Author Talks: Brand strategist Bonnie Wan on no-regrets living

In this edition of Author Talks, McKinsey head of brand strategy Amanda Lee chats with Bonnie Wan, the head of brand strategy and a partner at Goodby Silverstein & Partners, about her new book, The Life Brief: A Playbook for No-Regrets Living (Simon Element/Simon & Schuster, January 2024). Wan discovered that she could repurpose the creative brief that she had been using with advertising clients for decades—a revelation that has brought clarity and purpose to her own life. She now teaches people how to use a life brief to get to the heart of what they really want. An edited version of the conversation follows.

Why did you write this book?

I wrote this book because it’s a practice that has worked in my life, time and again. I call it not just time tested but life tested. As a 30-plus-year career brand strategist, the craft of strategy has become me. I am a strategist, whether I choose to be or not. I wrote a life brief for the first time during a moment of despair. I got to the essence of the gripping question in front of me, which was “What do I want in this moment?”

That gripping question was about my marriage, which I thought was broken and over. The path I was staring down in that moment was separation. That path wasn’t the one I wanted to take. But I thought it was the only one available.

As a brand strategist in a creative world, my job is to get to the essence of things so that we can then explore a really expanding sense of possibility and alternatives. And that’s what I did. I allowed myself in my own private practice to get really honest about what I wanted, not what other people expected or how other people might critique or judge me. With crystal clarity, I wrote the brief.

As a brand strategist in a creative world, my job is to get to the essence of things so that we can then explore an expanding sense of possibility and alternatives.

When we write creative briefs in my work, the act of writing creates a sharpness and a stickiness. I had a real epiphany: my husband wasn’t the problem. My relationship with time—and how I was spending it—was.

How is a life brief different from a creative brief in the advertising business?

The practice of the life brief is very similar to the practice of getting to a creative brief. As a strategist, my job is to make meaning out of messiness. Companies are working at breakneck speed in categories that are being disrupted all the time with new entrants. There are forces at play that can really sink a leader’s vision of where they go. These forces can disconnect leaders from the legacy, authenticity, and DNA of the company. My job as a brand strategist is to find that alignment: what the company has always been and connect that to where they want to go.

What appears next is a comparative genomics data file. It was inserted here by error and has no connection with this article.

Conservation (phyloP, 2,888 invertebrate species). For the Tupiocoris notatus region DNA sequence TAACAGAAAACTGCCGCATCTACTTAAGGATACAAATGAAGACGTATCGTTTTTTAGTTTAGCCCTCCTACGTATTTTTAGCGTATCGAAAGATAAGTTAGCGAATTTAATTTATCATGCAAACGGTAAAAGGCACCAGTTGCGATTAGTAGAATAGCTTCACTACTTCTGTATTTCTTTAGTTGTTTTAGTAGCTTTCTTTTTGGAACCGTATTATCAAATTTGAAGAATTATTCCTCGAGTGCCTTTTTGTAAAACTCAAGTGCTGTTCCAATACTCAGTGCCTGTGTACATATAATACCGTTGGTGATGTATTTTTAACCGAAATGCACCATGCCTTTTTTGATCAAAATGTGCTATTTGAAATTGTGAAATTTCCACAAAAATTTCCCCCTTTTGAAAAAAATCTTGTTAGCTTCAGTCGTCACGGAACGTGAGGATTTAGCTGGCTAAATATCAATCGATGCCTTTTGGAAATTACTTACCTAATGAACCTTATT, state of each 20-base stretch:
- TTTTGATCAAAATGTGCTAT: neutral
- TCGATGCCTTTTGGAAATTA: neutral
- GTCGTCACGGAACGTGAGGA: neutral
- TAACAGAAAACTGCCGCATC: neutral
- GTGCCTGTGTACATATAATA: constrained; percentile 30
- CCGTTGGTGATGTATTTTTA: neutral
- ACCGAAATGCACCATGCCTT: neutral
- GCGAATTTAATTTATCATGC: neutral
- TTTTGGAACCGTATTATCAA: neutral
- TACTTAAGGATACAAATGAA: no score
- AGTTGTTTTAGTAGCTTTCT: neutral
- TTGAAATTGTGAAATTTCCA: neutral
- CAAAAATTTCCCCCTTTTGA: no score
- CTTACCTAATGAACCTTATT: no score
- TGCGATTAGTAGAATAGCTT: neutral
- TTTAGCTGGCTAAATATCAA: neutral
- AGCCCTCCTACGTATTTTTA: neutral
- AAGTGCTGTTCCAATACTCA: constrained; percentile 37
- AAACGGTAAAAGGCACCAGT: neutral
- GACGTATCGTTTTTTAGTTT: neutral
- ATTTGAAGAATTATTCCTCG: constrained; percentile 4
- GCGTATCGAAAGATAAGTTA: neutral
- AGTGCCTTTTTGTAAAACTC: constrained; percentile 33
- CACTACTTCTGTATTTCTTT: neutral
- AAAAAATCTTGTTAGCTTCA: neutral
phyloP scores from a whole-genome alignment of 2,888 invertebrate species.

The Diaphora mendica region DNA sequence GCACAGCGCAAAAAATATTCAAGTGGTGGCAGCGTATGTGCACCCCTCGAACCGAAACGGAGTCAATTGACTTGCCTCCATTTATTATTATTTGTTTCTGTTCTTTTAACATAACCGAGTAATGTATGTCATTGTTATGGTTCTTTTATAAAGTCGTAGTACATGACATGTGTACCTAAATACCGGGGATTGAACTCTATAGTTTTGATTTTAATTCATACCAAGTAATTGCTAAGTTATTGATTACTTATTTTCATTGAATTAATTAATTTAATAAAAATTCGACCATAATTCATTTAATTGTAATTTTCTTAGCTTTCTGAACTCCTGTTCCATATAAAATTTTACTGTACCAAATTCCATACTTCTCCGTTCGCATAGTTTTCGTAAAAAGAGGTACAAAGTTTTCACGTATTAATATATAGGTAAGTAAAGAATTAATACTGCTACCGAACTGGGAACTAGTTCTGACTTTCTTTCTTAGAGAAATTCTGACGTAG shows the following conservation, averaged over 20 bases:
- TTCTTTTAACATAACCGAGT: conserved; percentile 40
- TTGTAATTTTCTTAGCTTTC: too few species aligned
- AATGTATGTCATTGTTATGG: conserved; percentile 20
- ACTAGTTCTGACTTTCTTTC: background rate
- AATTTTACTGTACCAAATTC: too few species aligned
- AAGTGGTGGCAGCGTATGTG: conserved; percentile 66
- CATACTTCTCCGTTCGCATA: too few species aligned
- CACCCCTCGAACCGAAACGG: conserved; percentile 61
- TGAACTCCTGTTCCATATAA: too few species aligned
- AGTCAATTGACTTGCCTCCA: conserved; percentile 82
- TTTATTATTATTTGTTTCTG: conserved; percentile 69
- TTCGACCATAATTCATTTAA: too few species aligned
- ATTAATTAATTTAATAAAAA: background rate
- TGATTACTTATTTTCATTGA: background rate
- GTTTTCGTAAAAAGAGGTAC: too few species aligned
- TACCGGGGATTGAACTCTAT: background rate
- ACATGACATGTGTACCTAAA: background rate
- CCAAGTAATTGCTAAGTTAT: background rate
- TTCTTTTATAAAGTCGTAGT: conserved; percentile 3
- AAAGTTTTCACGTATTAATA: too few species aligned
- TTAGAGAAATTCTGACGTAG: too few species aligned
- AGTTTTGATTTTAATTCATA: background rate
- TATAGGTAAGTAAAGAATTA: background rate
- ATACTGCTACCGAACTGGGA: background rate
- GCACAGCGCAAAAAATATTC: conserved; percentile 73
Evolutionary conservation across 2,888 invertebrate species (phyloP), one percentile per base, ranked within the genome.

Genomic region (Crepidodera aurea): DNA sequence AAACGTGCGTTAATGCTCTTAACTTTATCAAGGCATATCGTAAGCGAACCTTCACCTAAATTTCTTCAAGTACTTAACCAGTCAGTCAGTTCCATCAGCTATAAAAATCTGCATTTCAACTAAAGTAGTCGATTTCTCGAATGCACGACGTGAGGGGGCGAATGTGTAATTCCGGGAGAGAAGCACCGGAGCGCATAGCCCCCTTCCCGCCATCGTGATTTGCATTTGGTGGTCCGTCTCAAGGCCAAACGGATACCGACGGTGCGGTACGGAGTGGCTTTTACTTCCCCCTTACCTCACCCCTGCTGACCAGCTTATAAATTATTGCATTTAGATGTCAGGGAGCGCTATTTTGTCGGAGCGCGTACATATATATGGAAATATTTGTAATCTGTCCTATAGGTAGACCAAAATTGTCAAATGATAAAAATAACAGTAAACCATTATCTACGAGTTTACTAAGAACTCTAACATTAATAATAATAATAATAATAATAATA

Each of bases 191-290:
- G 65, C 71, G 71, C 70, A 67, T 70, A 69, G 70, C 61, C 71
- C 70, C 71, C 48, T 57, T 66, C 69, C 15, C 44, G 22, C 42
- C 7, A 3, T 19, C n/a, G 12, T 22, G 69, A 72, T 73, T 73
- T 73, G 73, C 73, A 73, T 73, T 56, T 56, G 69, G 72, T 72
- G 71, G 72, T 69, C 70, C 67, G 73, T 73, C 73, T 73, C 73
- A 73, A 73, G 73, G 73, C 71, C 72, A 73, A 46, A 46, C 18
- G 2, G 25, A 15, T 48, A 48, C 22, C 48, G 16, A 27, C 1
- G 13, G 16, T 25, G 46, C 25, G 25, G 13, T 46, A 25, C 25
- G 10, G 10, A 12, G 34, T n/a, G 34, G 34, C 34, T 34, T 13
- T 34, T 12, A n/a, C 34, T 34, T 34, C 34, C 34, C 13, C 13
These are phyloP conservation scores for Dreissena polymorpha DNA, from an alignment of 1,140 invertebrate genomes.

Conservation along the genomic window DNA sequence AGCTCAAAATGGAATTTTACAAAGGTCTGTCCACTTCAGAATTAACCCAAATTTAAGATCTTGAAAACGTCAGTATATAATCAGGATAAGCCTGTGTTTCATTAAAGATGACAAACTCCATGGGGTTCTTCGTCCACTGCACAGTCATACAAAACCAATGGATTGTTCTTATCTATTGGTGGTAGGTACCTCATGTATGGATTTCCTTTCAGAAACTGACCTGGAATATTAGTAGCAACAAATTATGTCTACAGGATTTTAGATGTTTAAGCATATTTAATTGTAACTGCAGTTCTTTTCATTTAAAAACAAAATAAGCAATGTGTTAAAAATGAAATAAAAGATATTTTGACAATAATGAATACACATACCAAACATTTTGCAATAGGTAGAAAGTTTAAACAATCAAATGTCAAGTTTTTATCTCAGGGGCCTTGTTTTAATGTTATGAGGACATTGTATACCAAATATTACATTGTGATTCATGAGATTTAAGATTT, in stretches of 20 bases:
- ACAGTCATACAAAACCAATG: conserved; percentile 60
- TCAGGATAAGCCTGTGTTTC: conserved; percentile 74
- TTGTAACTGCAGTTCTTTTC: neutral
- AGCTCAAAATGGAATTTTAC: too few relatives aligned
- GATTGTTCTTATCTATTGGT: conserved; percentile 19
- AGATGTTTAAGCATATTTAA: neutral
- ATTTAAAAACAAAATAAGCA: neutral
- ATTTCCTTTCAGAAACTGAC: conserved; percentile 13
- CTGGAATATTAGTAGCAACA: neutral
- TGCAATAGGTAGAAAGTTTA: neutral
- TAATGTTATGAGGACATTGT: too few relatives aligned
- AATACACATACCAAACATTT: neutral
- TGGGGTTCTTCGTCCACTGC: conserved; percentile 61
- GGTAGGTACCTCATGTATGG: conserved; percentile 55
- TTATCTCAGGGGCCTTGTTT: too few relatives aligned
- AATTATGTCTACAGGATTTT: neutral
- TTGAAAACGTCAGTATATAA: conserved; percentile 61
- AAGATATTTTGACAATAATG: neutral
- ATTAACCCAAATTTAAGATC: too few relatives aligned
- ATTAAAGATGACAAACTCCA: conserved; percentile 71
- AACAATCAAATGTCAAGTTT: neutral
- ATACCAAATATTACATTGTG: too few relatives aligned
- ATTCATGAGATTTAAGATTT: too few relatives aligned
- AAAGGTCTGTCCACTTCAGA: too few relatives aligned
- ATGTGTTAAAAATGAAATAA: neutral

You have all the messiness, and you’re working to distill it down to the sharpest, shortest path from here to there. That practice is very similar in the life brief. I invite people to allow their “messy” to come out onto the page, to be nakedly honest, as I did in my own life. Only when you do that can you see the ingredients, create distance from them, and then meet them with curiosity. And that’s what strategists do. 

Now we get curious. We want to dive deeper into this vein or that vein. As we collect the ingredients, they start to shape that single-minded, single-page creative brief. You can’t help but want to start. I work with creative people. The act of wanting to create—that sharp clarity—is similar in the life brief.

The life brief itself is a series of declarative statements. I say five statements because the whole idea is to be brief while summing things up in a memorable way that’s embedded in your mind and heart. You don’t have to carry a slide deck, a page, or a piece of paper. The message stuck with me from that very first life brief I wrote.

Once I realized my husband wasn’t the problem, it was time to write the brief. I wrote all the ways that I wanted to shift how I showed up and spent my time. I named the brief “Take our time.” It meant “take back ownership and control of our time.” “Our” was really important.

It also meant “slow down.” I was spreading myself so thin and saying “yes” to things that didn’t necessitate a “yes.” In fact, they should have demanded a “no.” That tendency left me very little at the end of each day for what mattered: my family and my marriage. Everything shifted after that clarity and the written declaration. In four months, we were living a completely different life.